• For the nighttime dry conditions, the mean lateral lane placements for all locations along the lane shifts were statistically different between the standard pavement marking and the AWP sections. When entering the lane shift and through the lane shift, those vehicles traveling through the AWP work zone maintained a position closer to the white pavement markings as compared to the standard pavement marking work zone. When exiting the work zone, vehicles traveling through the AWP work zone were able to maintain a position closer to the center of the lane than those traveling through the standard pavement marking work zone.

The US-32/33/50 results are visually represented in figure 26.

Figure 26. Graphs. US-32/33/50 lane placement results.
1 foot = 30.5 cm

Figure 26. Graphs. US-32/33/50 lane placement results.

I-90

The averages and standard deviations were calculated for the samples collected for each of the two-lane crossovers at the I-90 test site. The sensor was placed 3 feet (.91 m) away from the outside edge of the lane line. Based on results from sensor data extraction, the mean lateral lane placements (em.e., the distance between the sensor and the vehicle’s closest tire) ranged between 3.25 and 9.28 feet (1 and 2.8 m). Given a lane width of 12 feet (3.7 m) and an assumed vehicle width of 7 feet (2.1 m), a vehicle positioned directly in the center of the lane would be 2.5 feet (.76 m) inside the edge lane. Therefore, a vehicle position (the edge of the vehicle) that was approximately 5.5 feet (3 + 2.5 feet), or 1.7 meters, from the sensor is assumed to be located within the center of the closest lane in the two-lane crossover. A vehicle detected 9.28 feet (2.8 m) from the sensor is assumed to be encroaching a total of 1.28 feet (0.39 m) in the second lane as follows: the near tire is 6.28 feet (1.91 m) from the near edge line (9.28 feet – 3 feet set back for the sensor), with the far tire positioned 13.28 feet (4.05 m) from the near edge line (6.28 feet + 7-foot width). Based on a 12-foot (3.7-m) lane width, the far tire is located 1.28 feet (0.39 m) inside the adjacent lane.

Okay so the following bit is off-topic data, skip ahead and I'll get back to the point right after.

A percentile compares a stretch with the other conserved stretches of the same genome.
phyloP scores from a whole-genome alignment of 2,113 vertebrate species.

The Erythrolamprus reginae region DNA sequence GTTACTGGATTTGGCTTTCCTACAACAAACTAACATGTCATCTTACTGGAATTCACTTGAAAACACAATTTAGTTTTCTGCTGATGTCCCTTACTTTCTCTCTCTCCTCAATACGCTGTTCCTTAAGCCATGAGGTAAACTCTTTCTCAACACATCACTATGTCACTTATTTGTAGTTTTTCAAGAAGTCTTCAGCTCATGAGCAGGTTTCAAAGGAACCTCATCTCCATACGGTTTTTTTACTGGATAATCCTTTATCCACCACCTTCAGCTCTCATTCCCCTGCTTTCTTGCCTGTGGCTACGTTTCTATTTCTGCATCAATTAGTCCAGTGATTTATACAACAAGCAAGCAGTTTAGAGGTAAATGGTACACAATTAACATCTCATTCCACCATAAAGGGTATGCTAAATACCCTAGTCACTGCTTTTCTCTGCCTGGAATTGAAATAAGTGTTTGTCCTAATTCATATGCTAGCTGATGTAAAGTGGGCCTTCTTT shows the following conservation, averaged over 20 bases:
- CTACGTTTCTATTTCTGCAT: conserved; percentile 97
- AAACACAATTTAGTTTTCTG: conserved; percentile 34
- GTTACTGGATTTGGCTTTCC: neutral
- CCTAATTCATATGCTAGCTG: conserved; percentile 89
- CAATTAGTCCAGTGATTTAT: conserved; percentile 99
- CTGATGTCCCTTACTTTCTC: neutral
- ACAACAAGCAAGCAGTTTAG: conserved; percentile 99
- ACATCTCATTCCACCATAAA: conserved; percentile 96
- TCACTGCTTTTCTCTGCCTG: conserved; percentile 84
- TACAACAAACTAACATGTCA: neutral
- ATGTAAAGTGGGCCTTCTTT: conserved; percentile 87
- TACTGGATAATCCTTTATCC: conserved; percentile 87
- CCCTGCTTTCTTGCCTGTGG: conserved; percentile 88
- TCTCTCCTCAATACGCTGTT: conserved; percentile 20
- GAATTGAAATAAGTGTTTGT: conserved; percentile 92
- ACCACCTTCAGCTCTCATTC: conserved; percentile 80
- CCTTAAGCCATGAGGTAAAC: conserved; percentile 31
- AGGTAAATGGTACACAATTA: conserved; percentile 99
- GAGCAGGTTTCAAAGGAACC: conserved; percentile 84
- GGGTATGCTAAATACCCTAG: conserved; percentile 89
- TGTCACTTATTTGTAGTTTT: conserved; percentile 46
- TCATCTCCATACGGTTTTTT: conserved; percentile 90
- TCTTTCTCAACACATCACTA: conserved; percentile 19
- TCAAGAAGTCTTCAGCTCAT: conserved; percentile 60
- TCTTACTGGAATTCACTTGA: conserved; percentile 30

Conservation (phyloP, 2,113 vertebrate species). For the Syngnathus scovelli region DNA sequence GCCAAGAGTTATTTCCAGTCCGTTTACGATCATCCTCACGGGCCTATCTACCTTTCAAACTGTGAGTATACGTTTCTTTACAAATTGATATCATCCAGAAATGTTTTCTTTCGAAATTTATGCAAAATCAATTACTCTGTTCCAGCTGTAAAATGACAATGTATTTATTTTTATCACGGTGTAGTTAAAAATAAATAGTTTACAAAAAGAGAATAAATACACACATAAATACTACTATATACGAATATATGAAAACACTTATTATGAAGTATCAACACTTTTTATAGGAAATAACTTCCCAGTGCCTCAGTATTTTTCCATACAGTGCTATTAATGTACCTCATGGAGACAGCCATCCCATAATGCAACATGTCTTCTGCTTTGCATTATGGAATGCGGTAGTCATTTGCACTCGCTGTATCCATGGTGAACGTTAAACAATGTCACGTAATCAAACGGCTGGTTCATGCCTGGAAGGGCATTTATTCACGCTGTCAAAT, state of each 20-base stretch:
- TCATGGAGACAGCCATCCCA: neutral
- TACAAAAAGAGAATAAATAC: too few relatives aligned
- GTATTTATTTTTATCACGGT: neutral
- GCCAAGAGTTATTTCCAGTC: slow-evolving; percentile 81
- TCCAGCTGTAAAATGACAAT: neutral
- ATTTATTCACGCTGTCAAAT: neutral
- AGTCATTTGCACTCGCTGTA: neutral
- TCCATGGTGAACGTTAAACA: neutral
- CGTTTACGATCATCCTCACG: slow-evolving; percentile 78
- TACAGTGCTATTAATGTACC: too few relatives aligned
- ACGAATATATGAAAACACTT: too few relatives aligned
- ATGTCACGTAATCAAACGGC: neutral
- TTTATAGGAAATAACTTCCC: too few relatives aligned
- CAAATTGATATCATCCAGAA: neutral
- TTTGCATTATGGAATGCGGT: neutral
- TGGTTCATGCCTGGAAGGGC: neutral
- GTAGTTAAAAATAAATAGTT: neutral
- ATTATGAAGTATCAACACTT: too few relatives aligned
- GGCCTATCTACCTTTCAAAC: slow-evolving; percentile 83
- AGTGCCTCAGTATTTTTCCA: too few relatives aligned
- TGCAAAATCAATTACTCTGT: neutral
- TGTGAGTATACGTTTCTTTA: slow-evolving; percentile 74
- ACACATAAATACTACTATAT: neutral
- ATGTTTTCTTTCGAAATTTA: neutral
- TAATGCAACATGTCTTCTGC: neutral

Table 15 shows a summary of lane placements determined for I-90. Based on the one-way analysis of variance, it was determined that the mean lateral lane placements associated with the vehicles traveling through the two-lane crossover for the daytime dry, nighttime dry, and nighttime wet conditions were significantly different, as shown in table 15.